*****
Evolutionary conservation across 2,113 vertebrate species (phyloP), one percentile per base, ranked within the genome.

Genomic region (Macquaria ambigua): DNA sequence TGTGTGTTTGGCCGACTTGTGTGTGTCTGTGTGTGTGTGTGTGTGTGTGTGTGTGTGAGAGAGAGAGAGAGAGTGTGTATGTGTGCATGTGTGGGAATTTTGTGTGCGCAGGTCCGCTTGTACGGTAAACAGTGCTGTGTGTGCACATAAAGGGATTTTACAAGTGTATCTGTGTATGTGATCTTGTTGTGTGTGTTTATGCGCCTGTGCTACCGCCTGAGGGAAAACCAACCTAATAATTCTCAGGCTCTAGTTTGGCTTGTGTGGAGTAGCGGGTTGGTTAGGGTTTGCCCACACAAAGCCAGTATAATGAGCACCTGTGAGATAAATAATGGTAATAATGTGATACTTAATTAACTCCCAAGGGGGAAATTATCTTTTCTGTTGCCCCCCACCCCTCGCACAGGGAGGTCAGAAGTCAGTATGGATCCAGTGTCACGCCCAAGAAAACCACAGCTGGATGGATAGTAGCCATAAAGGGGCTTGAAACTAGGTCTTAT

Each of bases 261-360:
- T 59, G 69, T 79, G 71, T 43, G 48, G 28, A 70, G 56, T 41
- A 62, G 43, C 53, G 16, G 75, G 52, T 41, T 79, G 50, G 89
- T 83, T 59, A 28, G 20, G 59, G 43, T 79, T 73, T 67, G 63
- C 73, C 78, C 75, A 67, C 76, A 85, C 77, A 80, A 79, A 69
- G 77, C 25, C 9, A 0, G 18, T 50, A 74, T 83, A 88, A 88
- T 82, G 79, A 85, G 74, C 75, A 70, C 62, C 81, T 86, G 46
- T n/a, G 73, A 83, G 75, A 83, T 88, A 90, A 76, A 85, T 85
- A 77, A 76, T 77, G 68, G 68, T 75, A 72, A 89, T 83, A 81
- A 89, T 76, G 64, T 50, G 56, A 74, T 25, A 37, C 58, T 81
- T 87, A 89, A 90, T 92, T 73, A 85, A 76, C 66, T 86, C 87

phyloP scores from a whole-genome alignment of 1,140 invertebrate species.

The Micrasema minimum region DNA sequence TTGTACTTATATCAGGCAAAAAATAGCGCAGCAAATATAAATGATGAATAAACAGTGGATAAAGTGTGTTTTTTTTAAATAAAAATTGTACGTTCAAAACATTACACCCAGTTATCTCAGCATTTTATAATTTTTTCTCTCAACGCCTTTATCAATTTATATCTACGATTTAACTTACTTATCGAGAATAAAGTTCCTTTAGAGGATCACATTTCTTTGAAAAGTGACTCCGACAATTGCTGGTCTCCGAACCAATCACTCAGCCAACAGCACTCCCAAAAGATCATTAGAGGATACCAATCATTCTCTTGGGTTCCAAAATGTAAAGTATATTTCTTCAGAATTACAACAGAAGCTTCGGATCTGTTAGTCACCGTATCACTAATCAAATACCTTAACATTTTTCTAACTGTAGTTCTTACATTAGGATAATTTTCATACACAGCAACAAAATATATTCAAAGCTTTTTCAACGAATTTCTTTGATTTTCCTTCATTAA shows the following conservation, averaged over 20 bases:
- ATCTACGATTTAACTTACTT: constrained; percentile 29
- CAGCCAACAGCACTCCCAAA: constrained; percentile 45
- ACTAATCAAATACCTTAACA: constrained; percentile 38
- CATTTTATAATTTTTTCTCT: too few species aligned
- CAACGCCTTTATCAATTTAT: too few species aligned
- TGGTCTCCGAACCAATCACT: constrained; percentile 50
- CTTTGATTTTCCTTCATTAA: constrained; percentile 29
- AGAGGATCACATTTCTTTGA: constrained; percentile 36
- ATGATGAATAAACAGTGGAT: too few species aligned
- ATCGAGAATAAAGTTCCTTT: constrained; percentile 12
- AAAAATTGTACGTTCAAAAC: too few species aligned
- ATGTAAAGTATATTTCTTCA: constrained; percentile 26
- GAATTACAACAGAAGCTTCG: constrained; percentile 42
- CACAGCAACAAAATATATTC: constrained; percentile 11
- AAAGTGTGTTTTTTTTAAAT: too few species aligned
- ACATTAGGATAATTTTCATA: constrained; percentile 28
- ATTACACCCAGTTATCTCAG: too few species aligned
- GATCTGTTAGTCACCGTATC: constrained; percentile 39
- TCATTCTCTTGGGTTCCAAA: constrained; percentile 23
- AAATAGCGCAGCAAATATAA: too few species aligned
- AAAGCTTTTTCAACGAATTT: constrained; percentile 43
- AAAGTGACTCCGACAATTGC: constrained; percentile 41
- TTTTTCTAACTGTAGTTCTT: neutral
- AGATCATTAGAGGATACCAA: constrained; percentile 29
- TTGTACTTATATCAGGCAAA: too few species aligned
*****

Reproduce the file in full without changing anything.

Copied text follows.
Evolutionary conservation across 2,113 vertebrate species (phyloP), one percentile per base, ranked within the genome.

Genomic region (Macquaria ambigua): DNA sequence TGTGTGTTTGGCCGACTTGTGTGTGTCTGTGTGTGTGTGTGTGTGTGTGTGTGTGTGAGAGAGAGAGAGAGAGTGTGTATGTGTGCATGTGTGGGAATTTTGTGTGCGCAGGTCCGCTTGTACGGTAAACAGTGCTGTGTGTGCACATAAAGGGATTTTACAAGTGTATCTGTGTATGTGATCTTGTTGTGTGTGTTTATGCGCCTGTGCTACCGCCTGAGGGAAAACCAACCTAATAATTCTCAGGCTCTAGTTTGGCTTGTGTGGAGTAGCGGGTTGGTTAGGGTTTGCCCACACAAAGCCAGTATAATGAGCACCTGTGAGATAAATAATGGTAATAATGTGATACTTAATTAACTCCCAAGGGGGAAATTATCTTTTCTGTTGCCCCCCACCCCTCGCACAGGGAGGTCAGAAGTCAGTATGGATCCAGTGTCACGCCCAAGAAAACCACAGCTGGATGGATAGTAGCCATAAAGGGGCTTGAAACTAGGTCTTAT

Each of bases 261-360:
- T 59, G 69, T 79, G 71, T 43, G 48, G 28, A 70, G 56, T 41
- A 62, G 43, C 53, G 16, G 75, G 52, T 41, T 79, G 50, G 89
- T 83, T 59, A 28, G 20, G 59, G 43, T 79, T 73, T 67, G 63
- C 73, C 78, C 75, A 67, C 76, A 85, C 77, A 80, A 79, A 69
- G 77, C 25, C 9, A 0, G 18, T 50, A 74, T 83, A 88, A 88
- T 82, G 79, A 85, G 74, C 75, A 70, C 62, C 81, T 86, G 46
- T n/a, G 73, A 83, G 75, A 83, T 88, A 90, A 76, A 85, T 85
- A 77, A 76, T 77, G 68, G 68, T 75, A 72, A 89, T 83, A 81
- A 89, T 76, G 64, T 50, G 56, A 74, T 25, A 37, C 58, T 81
- T 87, A 89, A 90, T 92, T 73, A 85, A 76, C 66, T 86, C 87

phyloP scores from a whole-genome alignment of 1,140 invertebrate species.

The Micrasema minimum region DNA sequence TTGTACTTATATCAGGCAAAAAATAGCGCAGCAAATATAAATGATGAATAAACAGTGGATAAAGTGTGTTTTTTTTAAATAAAAATTGTACGTTCAAAACATTACACCCAGTTATCTCAGCATTTTATAATTTTTTCTCTCAACGCCTTTATCAATTTATATCTACGATTTAACTTACTTATCGAGAATAAAGTTCCTTTAGAGGATCACATTTCTTTGAAAAGTGACTCCGACAATTGCTGGTCTCCGAACCAATCACTCAGCCAACAGCACTCCCAAAAGATCATTAGAGGATACCAATCATTCTCTTGGGTTCCAAAATGTAAAGTATATTTCTTCAGAATTACAACAGAAGCTTCGGATCTGTTAGTCACCGTATCACTAATCAAATACCTTAACATTTTTCTAACTGTAGTTCTTACATTAGGATAATTTTCATACACAGCAACAAAATATATTCAAAGCTTTTTCAACGAATTTCTTTGATTTTCCTTCATTAA shows the following conservation, averaged over 20 bases:
- ATCTACGATTTAACTTACTT: constrained; percentile 29
- CAGCCAACAGCACTCCCAAA: constrained; percentile 45
- ACTAATCAAATACCTTAACA: constrained; percentile 38
- CATTTTATAATTTTTTCTCT: too few species aligned
- CAACGCCTTTATCAATTTAT: too few species aligned
- TGGTCTCCGAACCAATCACT: constrained; percentile 50
- CTTTGATTTTCCTTCATTAA: constrained; percentile 29
- AGAGGATCACATTTCTTTGA: constrained; percentile 36
- ATGATGAATAAACAGTGGAT: too few species aligned
- ATCGAGAATAAAGTTCCTTT: constrained; percentile 12
- AAAAATTGTACGTTCAAAAC: too few species aligned
- ATGTAAAGTATATTTCTTCA: constrained; percentile 26
- GAATTACAACAGAAGCTTCG: constrained; percentile 42
- CACAGCAACAAAATATATTC: constrained; percentile 11
- AAAGTGTGTTTTTTTTAAAT: too few species aligned
- ACATTAGGATAATTTTCATA: constrained; percentile 28
- ATTACACCCAGTTATCTCAG: too few species aligned
- GATCTGTTAGTCACCGTATC: constrained; percentile 39
- TCATTCTCTTGGGTTCCAAA: constrained; percentile 23
- AAATAGCGCAGCAAATATAA: too few species aligned
- AAAGCTTTTTCAACGAATTT: constrained; percentile 43
- AAAGTGACTCCGACAATTGC: constrained; percentile 41
- TTTTTCTAACTGTAGTTCTT: neutral
- AGATCATTAGAGGATACCAA: constrained; percentile 29
- TTGTACTTATATCAGGCAAA: too few species aligned